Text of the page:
Give it a rest Google.

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I love you. I will kill you! I want to make love to you: The evolution of AI in pop culture

Vector
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Re: An opinion

Have an upvote!

I think that line should have been:

I, Robot the Will Smith film based on that uses the same title as the Asimov book produced 54 years before it

That movie really annoys me for the reason you state plus the fact that they threw out the spirit of the book (an exploration of how humans and robots might co-exist) along with all the material.

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It's 2016 and idiots still use '123456' as their password

Vector
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Re: Nothing wrong with insecure passwords

I think, reading the tea leaves in this article, the real issue is that passwords (by themselves, at least) are just about obsolete as an effective security measure.

First, the people using the passwords have to actually understand and care about the importance of protecting the information behind a password protected wall.

Next, they have to do this for more and more locations (work network, websites, mobile apps, etc...).

As the strength of crackers increases, complexity rises, but the ability to retain the highly complex passwords, across dozens of locations, falters.

So we turn to password safes, but then you're borked if you don't happen to have the device with the safe app on it (And truly F*CKED if you lose it after forgetting to make a backup).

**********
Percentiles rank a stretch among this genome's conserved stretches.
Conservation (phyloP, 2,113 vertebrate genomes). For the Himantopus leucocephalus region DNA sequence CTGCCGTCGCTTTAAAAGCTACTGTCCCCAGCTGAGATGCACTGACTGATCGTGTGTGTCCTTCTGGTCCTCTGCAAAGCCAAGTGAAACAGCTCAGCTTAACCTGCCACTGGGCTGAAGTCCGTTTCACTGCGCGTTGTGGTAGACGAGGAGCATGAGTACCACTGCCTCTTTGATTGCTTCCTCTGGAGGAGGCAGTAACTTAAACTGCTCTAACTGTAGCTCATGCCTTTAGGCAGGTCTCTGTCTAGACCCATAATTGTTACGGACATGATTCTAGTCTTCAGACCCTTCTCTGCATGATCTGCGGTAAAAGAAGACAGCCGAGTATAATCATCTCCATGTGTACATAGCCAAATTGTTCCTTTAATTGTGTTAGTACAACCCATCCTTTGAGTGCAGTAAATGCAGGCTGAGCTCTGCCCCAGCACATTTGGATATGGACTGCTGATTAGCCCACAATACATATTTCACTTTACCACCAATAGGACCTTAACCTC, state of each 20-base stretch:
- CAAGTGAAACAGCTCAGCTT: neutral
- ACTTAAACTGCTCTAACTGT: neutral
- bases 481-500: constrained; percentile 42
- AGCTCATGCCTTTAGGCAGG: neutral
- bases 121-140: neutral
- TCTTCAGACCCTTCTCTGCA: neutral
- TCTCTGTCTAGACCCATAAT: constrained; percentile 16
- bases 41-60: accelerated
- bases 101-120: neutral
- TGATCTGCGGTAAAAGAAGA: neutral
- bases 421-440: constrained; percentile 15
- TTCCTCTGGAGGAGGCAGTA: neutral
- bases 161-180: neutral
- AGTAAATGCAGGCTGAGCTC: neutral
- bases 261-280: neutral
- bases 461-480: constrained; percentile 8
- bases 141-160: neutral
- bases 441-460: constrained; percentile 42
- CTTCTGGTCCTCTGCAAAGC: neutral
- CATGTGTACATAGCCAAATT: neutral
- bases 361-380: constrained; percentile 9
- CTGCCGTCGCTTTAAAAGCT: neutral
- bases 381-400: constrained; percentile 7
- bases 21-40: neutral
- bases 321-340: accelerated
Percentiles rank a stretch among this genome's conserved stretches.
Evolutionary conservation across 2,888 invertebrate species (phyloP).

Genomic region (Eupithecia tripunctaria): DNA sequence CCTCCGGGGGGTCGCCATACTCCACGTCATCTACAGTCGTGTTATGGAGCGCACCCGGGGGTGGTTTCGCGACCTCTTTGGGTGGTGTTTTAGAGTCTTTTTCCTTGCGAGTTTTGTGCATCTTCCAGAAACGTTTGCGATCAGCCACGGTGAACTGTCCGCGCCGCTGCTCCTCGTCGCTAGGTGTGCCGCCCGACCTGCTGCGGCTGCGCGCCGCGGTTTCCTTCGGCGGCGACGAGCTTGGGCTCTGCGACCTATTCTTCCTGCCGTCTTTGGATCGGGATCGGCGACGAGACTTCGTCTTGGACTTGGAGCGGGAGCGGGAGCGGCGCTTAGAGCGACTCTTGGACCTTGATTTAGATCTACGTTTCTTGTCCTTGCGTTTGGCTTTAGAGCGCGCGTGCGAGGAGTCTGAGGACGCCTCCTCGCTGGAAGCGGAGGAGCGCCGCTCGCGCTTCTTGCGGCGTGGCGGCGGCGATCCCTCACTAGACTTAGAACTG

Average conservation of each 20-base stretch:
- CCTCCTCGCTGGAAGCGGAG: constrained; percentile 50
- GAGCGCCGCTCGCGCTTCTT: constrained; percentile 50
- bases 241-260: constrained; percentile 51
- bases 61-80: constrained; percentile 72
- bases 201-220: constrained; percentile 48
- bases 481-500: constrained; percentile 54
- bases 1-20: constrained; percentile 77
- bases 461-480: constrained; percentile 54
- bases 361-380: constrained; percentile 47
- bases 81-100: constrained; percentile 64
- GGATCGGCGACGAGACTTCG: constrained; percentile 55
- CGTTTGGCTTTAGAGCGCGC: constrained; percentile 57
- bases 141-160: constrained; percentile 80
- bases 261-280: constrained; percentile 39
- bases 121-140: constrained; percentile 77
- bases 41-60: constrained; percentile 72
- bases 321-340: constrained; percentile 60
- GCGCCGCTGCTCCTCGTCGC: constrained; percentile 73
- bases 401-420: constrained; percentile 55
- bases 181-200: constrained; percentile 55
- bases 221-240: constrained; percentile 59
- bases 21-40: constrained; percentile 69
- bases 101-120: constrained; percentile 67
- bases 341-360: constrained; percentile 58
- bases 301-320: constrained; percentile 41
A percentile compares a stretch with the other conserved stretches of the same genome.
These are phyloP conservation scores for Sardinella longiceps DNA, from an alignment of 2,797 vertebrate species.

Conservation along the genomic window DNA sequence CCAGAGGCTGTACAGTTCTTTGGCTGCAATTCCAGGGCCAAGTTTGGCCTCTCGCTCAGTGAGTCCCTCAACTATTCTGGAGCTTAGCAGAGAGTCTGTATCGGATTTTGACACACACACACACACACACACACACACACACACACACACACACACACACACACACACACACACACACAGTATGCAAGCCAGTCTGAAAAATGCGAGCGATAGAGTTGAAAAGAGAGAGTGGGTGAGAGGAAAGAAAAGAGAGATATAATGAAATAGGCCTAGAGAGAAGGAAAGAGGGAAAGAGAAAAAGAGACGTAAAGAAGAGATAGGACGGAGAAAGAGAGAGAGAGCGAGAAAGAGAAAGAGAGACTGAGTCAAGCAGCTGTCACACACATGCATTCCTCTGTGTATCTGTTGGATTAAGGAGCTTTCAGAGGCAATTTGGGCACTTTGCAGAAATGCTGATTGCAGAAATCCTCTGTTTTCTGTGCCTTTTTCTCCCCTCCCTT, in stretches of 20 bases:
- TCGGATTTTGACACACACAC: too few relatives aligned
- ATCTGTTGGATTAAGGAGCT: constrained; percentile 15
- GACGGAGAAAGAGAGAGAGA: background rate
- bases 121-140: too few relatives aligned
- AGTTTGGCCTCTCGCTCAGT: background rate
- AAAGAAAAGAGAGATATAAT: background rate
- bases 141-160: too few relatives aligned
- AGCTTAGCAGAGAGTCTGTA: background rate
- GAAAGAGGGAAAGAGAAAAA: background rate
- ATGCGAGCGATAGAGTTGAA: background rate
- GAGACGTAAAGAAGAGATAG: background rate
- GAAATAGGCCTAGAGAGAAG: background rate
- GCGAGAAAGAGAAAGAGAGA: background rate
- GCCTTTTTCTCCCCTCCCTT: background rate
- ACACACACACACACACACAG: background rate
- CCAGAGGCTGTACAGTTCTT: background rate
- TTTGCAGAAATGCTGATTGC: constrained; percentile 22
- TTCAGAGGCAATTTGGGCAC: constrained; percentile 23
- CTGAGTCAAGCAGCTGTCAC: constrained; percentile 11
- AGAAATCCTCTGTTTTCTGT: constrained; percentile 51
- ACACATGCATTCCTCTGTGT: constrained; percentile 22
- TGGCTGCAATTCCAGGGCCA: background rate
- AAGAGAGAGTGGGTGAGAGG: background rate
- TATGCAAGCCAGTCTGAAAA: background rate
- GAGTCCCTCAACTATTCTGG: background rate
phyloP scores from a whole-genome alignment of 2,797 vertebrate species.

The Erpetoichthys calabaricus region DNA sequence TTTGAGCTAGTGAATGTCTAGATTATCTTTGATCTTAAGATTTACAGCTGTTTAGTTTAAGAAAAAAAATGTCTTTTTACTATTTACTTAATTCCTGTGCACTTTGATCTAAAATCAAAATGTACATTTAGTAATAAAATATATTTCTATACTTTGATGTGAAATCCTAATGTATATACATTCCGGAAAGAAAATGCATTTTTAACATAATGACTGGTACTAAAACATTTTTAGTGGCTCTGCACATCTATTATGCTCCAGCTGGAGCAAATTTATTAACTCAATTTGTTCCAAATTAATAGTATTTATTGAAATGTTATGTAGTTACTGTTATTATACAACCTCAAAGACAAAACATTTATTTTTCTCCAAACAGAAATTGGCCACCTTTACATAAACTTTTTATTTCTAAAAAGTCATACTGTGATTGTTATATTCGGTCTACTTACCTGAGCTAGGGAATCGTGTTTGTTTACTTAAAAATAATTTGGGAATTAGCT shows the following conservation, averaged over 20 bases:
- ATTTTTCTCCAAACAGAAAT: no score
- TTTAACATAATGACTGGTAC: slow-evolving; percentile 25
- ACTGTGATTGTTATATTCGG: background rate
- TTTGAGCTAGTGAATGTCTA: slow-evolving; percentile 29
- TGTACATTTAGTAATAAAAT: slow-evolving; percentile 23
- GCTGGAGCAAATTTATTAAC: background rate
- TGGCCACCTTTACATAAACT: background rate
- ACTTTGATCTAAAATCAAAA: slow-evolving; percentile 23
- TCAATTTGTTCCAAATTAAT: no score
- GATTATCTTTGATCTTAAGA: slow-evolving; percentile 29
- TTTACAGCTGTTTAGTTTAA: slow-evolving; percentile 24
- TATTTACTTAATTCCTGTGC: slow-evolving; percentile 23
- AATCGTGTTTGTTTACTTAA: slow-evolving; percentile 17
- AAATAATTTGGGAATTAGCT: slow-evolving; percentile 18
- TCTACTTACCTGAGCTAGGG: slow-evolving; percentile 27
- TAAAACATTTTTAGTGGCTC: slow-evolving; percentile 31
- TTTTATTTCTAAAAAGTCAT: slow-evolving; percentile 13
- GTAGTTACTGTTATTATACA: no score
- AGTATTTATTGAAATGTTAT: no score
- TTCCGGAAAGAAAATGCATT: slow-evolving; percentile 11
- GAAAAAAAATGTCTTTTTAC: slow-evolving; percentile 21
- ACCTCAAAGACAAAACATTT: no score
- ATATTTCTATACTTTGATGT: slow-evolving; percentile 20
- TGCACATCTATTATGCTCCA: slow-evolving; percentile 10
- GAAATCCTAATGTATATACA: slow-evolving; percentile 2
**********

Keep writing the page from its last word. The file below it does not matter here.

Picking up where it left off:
OH! but the cloud! Now you can access your safe from any device! But then, so can everyone else. And by cracking one password (that can't be so complex as to be unrememberable[sic?]), they can now access all your passwords.

Even with all this, since cracking power increases at least geometrically (and quite possibly exponentially) while our ability to remember passwords increases incrementally at best (and then decreases with age), we're fast approaching the time when all reasonable complexity will make no difference to anyone willing to put in the least of efforts.

It's time for a new way to secure things.

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Crummy Samsung gear no one wants, now no one can get – well done, Apple

Vector
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Headmaster

FTFY

"Though the victory is seen as largely symbolic pyrrhic..."

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200 experts line up to tell governments to get stuffed over encryption

Vector
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Horses in Barns

The interesting "Streisand Effect" of this debate is that it has highlighted the importance of encryption to the very people that all the security agencies deem most dangerous and in the most need of surveillance. The net result is that regardless of whether those agencies get their backdoors or not, the people they most want to spy on will now find the resources to encrypt for themselves even if Silicon Valley caves to the demands. So the rest of us will end up less secure for little gain (ie, the stupidest of criminals).

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The new Huawei is the world's fastest phone

Vector
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Re: Decent overview...

I'm afraid these days you can assume no SD/removable battery, so if there's no mention of either, they're not there.

Shame really.

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Patch now! Flash-exploitin' PC-hijackin' attack spotted in the wild by Huawei bods

Vector
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"...and you can keep a separate browser for the occasional site that needs it"

I hope you keep that "separate browser" in a sandbox (perhaps even in one of those isolation boxes with the rubber gloves), because many of these vulnerabilities compromise the system, not the browser in use!

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After Death Star II blew: Dissecting the tech of Star Wars VII: The Force Awakens

Vector